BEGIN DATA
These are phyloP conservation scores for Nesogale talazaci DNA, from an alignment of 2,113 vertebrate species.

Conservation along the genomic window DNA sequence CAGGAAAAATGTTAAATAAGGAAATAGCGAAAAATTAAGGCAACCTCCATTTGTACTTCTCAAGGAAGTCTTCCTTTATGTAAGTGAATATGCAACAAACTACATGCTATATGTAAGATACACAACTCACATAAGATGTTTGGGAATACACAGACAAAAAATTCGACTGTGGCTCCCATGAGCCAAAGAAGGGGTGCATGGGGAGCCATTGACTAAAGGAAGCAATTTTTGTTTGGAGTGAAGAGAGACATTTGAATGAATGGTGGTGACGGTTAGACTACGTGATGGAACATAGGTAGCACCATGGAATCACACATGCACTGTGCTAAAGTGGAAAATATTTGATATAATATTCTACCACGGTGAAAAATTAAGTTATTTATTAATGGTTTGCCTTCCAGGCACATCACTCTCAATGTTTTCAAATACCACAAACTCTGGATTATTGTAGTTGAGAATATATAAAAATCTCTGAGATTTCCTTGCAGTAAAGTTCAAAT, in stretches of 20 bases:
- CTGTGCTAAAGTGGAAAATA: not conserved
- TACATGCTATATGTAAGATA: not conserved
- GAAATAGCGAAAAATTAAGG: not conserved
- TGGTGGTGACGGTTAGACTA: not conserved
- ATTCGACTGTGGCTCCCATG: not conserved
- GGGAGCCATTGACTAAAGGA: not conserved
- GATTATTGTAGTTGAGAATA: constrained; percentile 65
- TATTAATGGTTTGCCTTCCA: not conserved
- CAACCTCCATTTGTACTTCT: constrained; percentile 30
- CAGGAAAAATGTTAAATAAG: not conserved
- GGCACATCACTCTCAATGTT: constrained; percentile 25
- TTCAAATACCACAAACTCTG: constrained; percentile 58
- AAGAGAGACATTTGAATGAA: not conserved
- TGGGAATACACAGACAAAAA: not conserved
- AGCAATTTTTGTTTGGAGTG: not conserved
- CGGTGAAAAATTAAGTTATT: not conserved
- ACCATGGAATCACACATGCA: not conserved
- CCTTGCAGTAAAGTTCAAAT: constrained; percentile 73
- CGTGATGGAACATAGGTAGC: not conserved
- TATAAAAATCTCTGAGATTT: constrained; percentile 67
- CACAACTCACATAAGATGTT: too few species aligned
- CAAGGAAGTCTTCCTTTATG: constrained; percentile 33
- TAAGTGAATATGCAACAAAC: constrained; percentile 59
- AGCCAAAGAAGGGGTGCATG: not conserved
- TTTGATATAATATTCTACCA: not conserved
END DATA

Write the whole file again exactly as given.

These are phyloP conservation scores for Nesogale talazaci DNA, from an alignment of 2,113 vertebrate species.

Conservation along the genomic window DNA sequence CAGGAAAAATGTTAAATAAGGAAATAGCGAAAAATTAAGGCAACCTCCATTTGTACTTCTCAAGGAAGTCTTCCTTTATGTAAGTGAATATGCAACAAACTACATGCTATATGTAAGATACACAACTCACATAAGATGTTTGGGAATACACAGACAAAAAATTCGACTGTGGCTCCCATGAGCCAAAGAAGGGGTGCATGGGGAGCCATTGACTAAAGGAAGCAATTTTTGTTTGGAGTGAAGAGAGACATTTGAATGAATGGTGGTGACGGTTAGACTACGTGATGGAACATAGGTAGCACCATGGAATCACACATGCACTGTGCTAAAGTGGAAAATATTTGATATAATATTCTACCACGGTGAAAAATTAAGTTATTTATTAATGGTTTGCCTTCCAGGCACATCACTCTCAATGTTTTCAAATACCACAAACTCTGGATTATTGTAGTTGAGAATATATAAAAATCTCTGAGATTTCCTTGCAGTAAAGTTCAAAT, in stretches of 20 bases:
- CTGTGCTAAAGTGGAAAATA: not conserved
- TACATGCTATATGTAAGATA: not conserved
- GAAATAGCGAAAAATTAAGG: not conserved
- TGGTGGTGACGGTTAGACTA: not conserved
- ATTCGACTGTGGCTCCCATG: not conserved
- GGGAGCCATTGACTAAAGGA: not conserved
- GATTATTGTAGTTGAGAATA: constrained; percentile 65
- TATTAATGGTTTGCCTTCCA: not conserved
- CAACCTCCATTTGTACTTCT: constrained; percentile 30
- CAGGAAAAATGTTAAATAAG: not conserved
- GGCACATCACTCTCAATGTT: constrained; percentile 25
- TTCAAATACCACAAACTCTG: constrained; percentile 58
- AAGAGAGACATTTGAATGAA: not conserved
- TGGGAATACACAGACAAAAA: not conserved
- AGCAATTTTTGTTTGGAGTG: not conserved
- CGGTGAAAAATTAAGTTATT: not conserved
- ACCATGGAATCACACATGCA: not conserved
- CCTTGCAGTAAAGTTCAAAT: constrained; percentile 73
- CGTGATGGAACATAGGTAGC: not conserved
- TATAAAAATCTCTGAGATTT: constrained; percentile 67
- CACAACTCACATAAGATGTT: too few species aligned
- CAAGGAAGTCTTCCTTTATG: constrained; percentile 33
- TAAGTGAATATGCAACAAAC: constrained; percentile 59
- AGCCAAAGAAGGGGTGCATG: not conserved
- TTTGATATAATATTCTACCA: not conserved